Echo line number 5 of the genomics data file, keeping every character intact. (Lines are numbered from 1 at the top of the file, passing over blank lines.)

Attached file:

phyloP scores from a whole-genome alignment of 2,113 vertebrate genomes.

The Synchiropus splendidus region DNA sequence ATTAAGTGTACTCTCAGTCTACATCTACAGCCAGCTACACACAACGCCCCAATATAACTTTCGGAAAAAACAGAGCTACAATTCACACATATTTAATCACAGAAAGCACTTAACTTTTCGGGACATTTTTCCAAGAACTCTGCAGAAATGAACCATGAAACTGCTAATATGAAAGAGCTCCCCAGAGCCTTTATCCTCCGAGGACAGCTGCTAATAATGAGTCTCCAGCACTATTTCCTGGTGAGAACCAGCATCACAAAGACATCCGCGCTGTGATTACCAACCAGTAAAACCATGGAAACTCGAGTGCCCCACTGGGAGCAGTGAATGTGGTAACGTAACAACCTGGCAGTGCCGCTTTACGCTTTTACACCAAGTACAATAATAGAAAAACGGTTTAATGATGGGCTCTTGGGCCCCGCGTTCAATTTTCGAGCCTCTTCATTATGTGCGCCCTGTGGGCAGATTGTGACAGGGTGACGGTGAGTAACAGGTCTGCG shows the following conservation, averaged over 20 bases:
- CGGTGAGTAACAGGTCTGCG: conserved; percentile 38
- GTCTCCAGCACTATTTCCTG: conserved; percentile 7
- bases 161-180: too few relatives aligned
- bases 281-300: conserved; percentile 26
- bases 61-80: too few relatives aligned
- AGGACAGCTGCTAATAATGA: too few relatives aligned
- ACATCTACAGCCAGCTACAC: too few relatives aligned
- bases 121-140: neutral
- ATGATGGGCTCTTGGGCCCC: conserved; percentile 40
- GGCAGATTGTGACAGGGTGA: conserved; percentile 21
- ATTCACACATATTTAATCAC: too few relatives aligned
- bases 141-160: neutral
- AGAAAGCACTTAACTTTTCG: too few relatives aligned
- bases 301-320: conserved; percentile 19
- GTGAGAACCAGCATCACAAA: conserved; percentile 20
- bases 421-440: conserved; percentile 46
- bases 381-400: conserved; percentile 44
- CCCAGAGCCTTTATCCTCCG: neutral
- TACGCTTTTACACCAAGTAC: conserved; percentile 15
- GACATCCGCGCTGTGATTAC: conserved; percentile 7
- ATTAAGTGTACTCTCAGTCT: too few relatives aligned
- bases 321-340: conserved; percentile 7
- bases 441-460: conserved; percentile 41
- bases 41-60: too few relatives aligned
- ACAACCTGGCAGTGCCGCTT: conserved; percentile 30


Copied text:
- bases 161-180: too few relatives aligned